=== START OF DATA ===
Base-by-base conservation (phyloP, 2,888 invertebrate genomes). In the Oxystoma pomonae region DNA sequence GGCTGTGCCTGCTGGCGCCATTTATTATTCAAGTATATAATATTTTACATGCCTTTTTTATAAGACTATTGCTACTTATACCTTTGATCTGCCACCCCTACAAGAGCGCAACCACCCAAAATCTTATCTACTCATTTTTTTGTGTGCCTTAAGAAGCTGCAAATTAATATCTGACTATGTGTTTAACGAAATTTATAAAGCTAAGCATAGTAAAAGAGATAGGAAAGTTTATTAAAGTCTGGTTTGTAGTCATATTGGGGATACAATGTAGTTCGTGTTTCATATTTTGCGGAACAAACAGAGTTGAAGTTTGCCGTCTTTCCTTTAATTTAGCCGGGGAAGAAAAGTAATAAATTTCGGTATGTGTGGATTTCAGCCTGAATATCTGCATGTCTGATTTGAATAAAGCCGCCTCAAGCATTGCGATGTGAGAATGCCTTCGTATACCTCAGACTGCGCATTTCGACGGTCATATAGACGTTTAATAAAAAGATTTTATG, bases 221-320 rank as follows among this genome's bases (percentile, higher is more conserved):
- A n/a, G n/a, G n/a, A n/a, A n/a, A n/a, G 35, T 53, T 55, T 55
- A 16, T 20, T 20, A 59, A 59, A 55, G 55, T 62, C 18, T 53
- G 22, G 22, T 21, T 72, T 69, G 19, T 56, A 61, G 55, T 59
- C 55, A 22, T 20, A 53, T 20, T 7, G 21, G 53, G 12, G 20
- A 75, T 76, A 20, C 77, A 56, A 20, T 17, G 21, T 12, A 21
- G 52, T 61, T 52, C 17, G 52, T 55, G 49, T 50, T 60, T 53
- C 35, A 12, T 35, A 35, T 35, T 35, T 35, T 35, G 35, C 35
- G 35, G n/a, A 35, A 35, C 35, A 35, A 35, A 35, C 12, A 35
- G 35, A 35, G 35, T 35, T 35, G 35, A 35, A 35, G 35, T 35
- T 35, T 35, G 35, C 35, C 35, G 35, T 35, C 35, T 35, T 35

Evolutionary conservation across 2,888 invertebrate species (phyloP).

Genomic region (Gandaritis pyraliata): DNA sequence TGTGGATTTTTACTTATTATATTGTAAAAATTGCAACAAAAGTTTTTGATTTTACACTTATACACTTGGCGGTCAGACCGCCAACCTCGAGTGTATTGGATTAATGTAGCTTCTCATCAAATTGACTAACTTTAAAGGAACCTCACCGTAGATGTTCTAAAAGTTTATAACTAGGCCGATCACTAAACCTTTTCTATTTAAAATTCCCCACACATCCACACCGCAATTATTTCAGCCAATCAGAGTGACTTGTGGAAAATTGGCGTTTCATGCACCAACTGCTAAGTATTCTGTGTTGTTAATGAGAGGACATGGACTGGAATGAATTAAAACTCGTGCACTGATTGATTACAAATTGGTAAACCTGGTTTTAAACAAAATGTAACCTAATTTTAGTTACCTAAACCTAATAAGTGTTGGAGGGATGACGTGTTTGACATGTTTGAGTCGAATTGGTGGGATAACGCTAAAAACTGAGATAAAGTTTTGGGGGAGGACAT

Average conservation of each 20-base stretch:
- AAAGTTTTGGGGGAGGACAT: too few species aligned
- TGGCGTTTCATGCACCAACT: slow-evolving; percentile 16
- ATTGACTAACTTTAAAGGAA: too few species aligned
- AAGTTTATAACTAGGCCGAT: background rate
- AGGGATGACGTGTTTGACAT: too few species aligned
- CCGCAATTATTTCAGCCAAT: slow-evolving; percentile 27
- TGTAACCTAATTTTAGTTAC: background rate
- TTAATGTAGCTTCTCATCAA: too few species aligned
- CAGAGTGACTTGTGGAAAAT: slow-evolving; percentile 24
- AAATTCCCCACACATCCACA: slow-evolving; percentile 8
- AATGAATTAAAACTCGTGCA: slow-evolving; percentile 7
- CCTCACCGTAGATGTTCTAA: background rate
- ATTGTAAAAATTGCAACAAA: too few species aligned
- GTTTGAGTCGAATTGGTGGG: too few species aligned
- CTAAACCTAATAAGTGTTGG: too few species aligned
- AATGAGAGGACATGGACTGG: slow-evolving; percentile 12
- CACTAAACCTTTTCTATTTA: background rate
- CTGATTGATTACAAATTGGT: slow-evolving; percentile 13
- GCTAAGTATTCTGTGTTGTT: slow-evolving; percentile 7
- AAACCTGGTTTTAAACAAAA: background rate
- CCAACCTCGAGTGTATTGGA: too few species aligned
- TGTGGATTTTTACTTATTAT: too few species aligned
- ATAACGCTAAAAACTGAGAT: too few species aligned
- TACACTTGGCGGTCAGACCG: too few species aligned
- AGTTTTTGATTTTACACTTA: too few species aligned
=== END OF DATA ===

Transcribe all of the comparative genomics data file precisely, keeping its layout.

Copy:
Base-by-base conservation (phyloP, 2,888 invertebrate genomes). In the Oxystoma pomonae region DNA sequence GGCTGTGCCTGCTGGCGCCATTTATTATTCAAGTATATAATATTTTACATGCCTTTTTTATAAGACTATTGCTACTTATACCTTTGATCTGCCACCCCTACAAGAGCGCAACCACCCAAAATCTTATCTACTCATTTTTTTGTGTGCCTTAAGAAGCTGCAAATTAATATCTGACTATGTGTTTAACGAAATTTATAAAGCTAAGCATAGTAAAAGAGATAGGAAAGTTTATTAAAGTCTGGTTTGTAGTCATATTGGGGATACAATGTAGTTCGTGTTTCATATTTTGCGGAACAAACAGAGTTGAAGTTTGCCGTCTTTCCTTTAATTTAGCCGGGGAAGAAAAGTAATAAATTTCGGTATGTGTGGATTTCAGCCTGAATATCTGCATGTCTGATTTGAATAAAGCCGCCTCAAGCATTGCGATGTGAGAATGCCTTCGTATACCTCAGACTGCGCATTTCGACGGTCATATAGACGTTTAATAAAAAGATTTTATG, bases 221-320 rank as follows among this genome's bases (percentile, higher is more conserved):
- A n/a, G n/a, G n/a, A n/a, A n/a, A n/a, G 35, T 53, T 55, T 55
- A 16, T 20, T 20, A 59, A 59, A 55, G 55, T 62, C 18, T 53
- G 22, G 22, T 21, T 72, T 69, G 19, T 56, A 61, G 55, T 59
- C 55, A 22, T 20, A 53, T 20, T 7, G 21, G 53, G 12, G 20
- A 75, T 76, A 20, C 77, A 56, A 20, T 17, G 21, T 12, A 21
- G 52, T 61, T 52, C 17, G 52, T 55, G 49, T 50, T 60, T 53
- C 35, A 12, T 35, A 35, T 35, T 35, T 35, T 35, G 35, C 35
- G 35, G n/a, A 35, A 35, C 35, A 35, A 35, A 35, C 12, A 35
- G 35, A 35, G 35, T 35, T 35, G 35, A 35, A 35, G 35, T 35
- T 35, T 35, G 35, C 35, C 35, G 35, T 35, C 35, T 35, T 35

Evolutionary conservation across 2,888 invertebrate species (phyloP).

Genomic region (Gandaritis pyraliata): DNA sequence TGTGGATTTTTACTTATTATATTGTAAAAATTGCAACAAAAGTTTTTGATTTTACACTTATACACTTGGCGGTCAGACCGCCAACCTCGAGTGTATTGGATTAATGTAGCTTCTCATCAAATTGACTAACTTTAAAGGAACCTCACCGTAGATGTTCTAAAAGTTTATAACTAGGCCGATCACTAAACCTTTTCTATTTAAAATTCCCCACACATCCACACCGCAATTATTTCAGCCAATCAGAGTGACTTGTGGAAAATTGGCGTTTCATGCACCAACTGCTAAGTATTCTGTGTTGTTAATGAGAGGACATGGACTGGAATGAATTAAAACTCGTGCACTGATTGATTACAAATTGGTAAACCTGGTTTTAAACAAAATGTAACCTAATTTTAGTTACCTAAACCTAATAAGTGTTGGAGGGATGACGTGTTTGACATGTTTGAGTCGAATTGGTGGGATAACGCTAAAAACTGAGATAAAGTTTTGGGGGAGGACAT

Average conservation of each 20-base stretch:
- AAAGTTTTGGGGGAGGACAT: too few species aligned
- TGGCGTTTCATGCACCAACT: slow-evolving; percentile 16
- ATTGACTAACTTTAAAGGAA: too few species aligned
- AAGTTTATAACTAGGCCGAT: background rate
- AGGGATGACGTGTTTGACAT: too few species aligned
- CCGCAATTATTTCAGCCAAT: slow-evolving; percentile 27
- TGTAACCTAATTTTAGTTAC: background rate
- TTAATGTAGCTTCTCATCAA: too few species aligned
- CAGAGTGACTTGTGGAAAAT: slow-evolving; percentile 24
- AAATTCCCCACACATCCACA: slow-evolving; percentile 8
- AATGAATTAAAACTCGTGCA: slow-evolving; percentile 7
- CCTCACCGTAGATGTTCTAA: background rate
- ATTGTAAAAATTGCAACAAA: too few species aligned
- GTTTGAGTCGAATTGGTGGG: too few species aligned
- CTAAACCTAATAAGTGTTGG: too few species aligned
- AATGAGAGGACATGGACTGG: slow-evolving; percentile 12
- CACTAAACCTTTTCTATTTA: background rate
- CTGATTGATTACAAATTGGT: slow-evolving; percentile 13
- GCTAAGTATTCTGTGTTGTT: slow-evolving; percentile 7
- AAACCTGGTTTTAAACAAAA: background rate
- CCAACCTCGAGTGTATTGGA: too few species aligned
- TGTGGATTTTTACTTATTAT: too few species aligned
- ATAACGCTAAAAACTGAGAT: too few species aligned
- TACACTTGGCGGTCAGACCG: too few species aligned
- AGTTTTTGATTTTACACTTA: too few species aligned